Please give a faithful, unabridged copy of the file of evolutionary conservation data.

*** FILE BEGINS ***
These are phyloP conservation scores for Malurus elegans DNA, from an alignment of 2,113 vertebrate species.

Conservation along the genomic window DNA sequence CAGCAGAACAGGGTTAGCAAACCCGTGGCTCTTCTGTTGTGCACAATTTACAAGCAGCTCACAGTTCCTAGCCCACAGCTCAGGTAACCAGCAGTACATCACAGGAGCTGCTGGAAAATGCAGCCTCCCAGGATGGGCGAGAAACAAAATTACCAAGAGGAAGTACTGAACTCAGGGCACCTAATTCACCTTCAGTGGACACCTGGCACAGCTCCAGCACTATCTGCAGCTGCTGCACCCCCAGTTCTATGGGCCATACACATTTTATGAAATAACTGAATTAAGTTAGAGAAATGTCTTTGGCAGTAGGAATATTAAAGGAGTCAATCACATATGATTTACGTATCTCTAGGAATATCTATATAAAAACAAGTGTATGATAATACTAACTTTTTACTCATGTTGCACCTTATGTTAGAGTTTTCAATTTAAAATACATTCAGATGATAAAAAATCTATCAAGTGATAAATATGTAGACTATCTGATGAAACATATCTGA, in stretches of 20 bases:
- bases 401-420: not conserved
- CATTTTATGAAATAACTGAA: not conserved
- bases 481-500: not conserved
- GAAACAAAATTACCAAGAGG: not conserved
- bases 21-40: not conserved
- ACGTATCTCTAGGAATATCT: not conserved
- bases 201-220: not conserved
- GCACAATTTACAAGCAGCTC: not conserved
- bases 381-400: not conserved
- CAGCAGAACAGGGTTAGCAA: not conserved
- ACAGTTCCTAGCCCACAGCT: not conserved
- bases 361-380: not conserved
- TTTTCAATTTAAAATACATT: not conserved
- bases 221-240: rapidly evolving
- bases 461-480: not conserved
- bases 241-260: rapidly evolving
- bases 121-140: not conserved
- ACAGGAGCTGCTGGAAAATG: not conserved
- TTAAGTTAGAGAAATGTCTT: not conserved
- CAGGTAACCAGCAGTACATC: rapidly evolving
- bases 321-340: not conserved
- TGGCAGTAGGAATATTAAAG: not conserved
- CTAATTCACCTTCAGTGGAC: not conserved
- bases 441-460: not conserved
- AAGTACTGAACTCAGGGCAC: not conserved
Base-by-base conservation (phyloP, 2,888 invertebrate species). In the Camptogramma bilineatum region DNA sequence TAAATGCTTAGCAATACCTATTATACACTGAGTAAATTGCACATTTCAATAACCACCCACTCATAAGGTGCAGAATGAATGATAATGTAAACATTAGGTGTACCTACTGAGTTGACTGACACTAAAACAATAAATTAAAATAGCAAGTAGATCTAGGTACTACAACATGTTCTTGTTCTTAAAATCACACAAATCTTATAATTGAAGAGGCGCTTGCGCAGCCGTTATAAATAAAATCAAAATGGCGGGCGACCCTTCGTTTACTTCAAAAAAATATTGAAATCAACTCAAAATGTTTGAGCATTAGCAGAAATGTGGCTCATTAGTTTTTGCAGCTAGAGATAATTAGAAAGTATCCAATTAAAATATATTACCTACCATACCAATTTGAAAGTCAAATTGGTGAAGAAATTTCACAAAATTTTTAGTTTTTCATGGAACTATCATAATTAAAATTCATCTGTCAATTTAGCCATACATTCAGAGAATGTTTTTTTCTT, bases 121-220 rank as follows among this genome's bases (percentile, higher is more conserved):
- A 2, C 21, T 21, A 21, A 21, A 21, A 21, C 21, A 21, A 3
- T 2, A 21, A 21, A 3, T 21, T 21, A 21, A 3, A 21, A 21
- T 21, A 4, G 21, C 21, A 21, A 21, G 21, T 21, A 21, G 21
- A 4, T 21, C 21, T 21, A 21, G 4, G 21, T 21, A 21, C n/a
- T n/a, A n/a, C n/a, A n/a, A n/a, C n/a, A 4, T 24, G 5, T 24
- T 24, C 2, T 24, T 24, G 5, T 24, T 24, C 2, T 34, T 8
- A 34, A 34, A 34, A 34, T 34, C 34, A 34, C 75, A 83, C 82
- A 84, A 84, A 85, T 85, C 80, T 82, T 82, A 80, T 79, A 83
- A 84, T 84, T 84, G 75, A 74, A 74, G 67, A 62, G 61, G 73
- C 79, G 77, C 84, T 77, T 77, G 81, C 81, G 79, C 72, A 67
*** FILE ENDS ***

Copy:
These are phyloP conservation scores for Malurus elegans DNA, from an alignment of 2,113 vertebrate species.

Conservation along the genomic window DNA sequence CAGCAGAACAGGGTTAGCAAACCCGTGGCTCTTCTGTTGTGCACAATTTACAAGCAGCTCACAGTTCCTAGCCCACAGCTCAGGTAACCAGCAGTACATCACAGGAGCTGCTGGAAAATGCAGCCTCCCAGGATGGGCGAGAAACAAAATTACCAAGAGGAAGTACTGAACTCAGGGCACCTAATTCACCTTCAGTGGACACCTGGCACAGCTCCAGCACTATCTGCAGCTGCTGCACCCCCAGTTCTATGGGCCATACACATTTTATGAAATAACTGAATTAAGTTAGAGAAATGTCTTTGGCAGTAGGAATATTAAAGGAGTCAATCACATATGATTTACGTATCTCTAGGAATATCTATATAAAAACAAGTGTATGATAATACTAACTTTTTACTCATGTTGCACCTTATGTTAGAGTTTTCAATTTAAAATACATTCAGATGATAAAAAATCTATCAAGTGATAAATATGTAGACTATCTGATGAAACATATCTGA, in stretches of 20 bases:
- bases 401-420: not conserved
- CATTTTATGAAATAACTGAA: not conserved
- bases 481-500: not conserved
- GAAACAAAATTACCAAGAGG: not conserved
- bases 21-40: not conserved
- ACGTATCTCTAGGAATATCT: not conserved
- bases 201-220: not conserved
- GCACAATTTACAAGCAGCTC: not conserved
- bases 381-400: not conserved
- CAGCAGAACAGGGTTAGCAA: not conserved
- ACAGTTCCTAGCCCACAGCT: not conserved
- bases 361-380: not conserved
- TTTTCAATTTAAAATACATT: not conserved
- bases 221-240: rapidly evolving
- bases 461-480: not conserved
- bases 241-260: rapidly evolving
- bases 121-140: not conserved
- ACAGGAGCTGCTGGAAAATG: not conserved
- TTAAGTTAGAGAAATGTCTT: not conserved
- CAGGTAACCAGCAGTACATC: rapidly evolving
- bases 321-340: not conserved
- TGGCAGTAGGAATATTAAAG: not conserved
- CTAATTCACCTTCAGTGGAC: not conserved
- bases 441-460: not conserved
- AAGTACTGAACTCAGGGCAC: not conserved
Base-by-base conservation (phyloP, 2,888 invertebrate species). In the Camptogramma bilineatum region DNA sequence TAAATGCTTAGCAATACCTATTATACACTGAGTAAATTGCACATTTCAATAACCACCCACTCATAAGGTGCAGAATGAATGATAATGTAAACATTAGGTGTACCTACTGAGTTGACTGACACTAAAACAATAAATTAAAATAGCAAGTAGATCTAGGTACTACAACATGTTCTTGTTCTTAAAATCACACAAATCTTATAATTGAAGAGGCGCTTGCGCAGCCGTTATAAATAAAATCAAAATGGCGGGCGACCCTTCGTTTACTTCAAAAAAATATTGAAATCAACTCAAAATGTTTGAGCATTAGCAGAAATGTGGCTCATTAGTTTTTGCAGCTAGAGATAATTAGAAAGTATCCAATTAAAATATATTACCTACCATACCAATTTGAAAGTCAAATTGGTGAAGAAATTTCACAAAATTTTTAGTTTTTCATGGAACTATCATAATTAAAATTCATCTGTCAATTTAGCCATACATTCAGAGAATGTTTTTTTCTT, bases 121-220 rank as follows among this genome's bases (percentile, higher is more conserved):
- A 2, C 21, T 21, A 21, A 21, A 21, A 21, C 21, A 21, A 3
- T 2, A 21, A 21, A 3, T 21, T 21, A 21, A 3, A 21, A 21
- T 21, A 4, G 21, C 21, A 21, A 21, G 21, T 21, A 21, G 21
- A 4, T 21, C 21, T 21, A 21, G 4, G 21, T 21, A 21, C n/a
- T n/a, A n/a, C n/a, A n/a, A n/a, C n/a, A 4, T 24, G 5, T 24
- T 24, C 2, T 24, T 24, G 5, T 24, T 24, C 2, T 34, T 8
- A 34, A 34, A 34, A 34, T 34, C 34, A 34, C 75, A 83, C 82
- A 84, A 84, A 85, T 85, C 80, T 82, T 82, A 80, T 79, A 83
- A 84, T 84, T 84, G 75, A 74, A 74, G 67, A 62, G 61, G 73
- C 79, G 77, C 84, T 77, T 77, G 81, C 81, G 79, C 72, A 67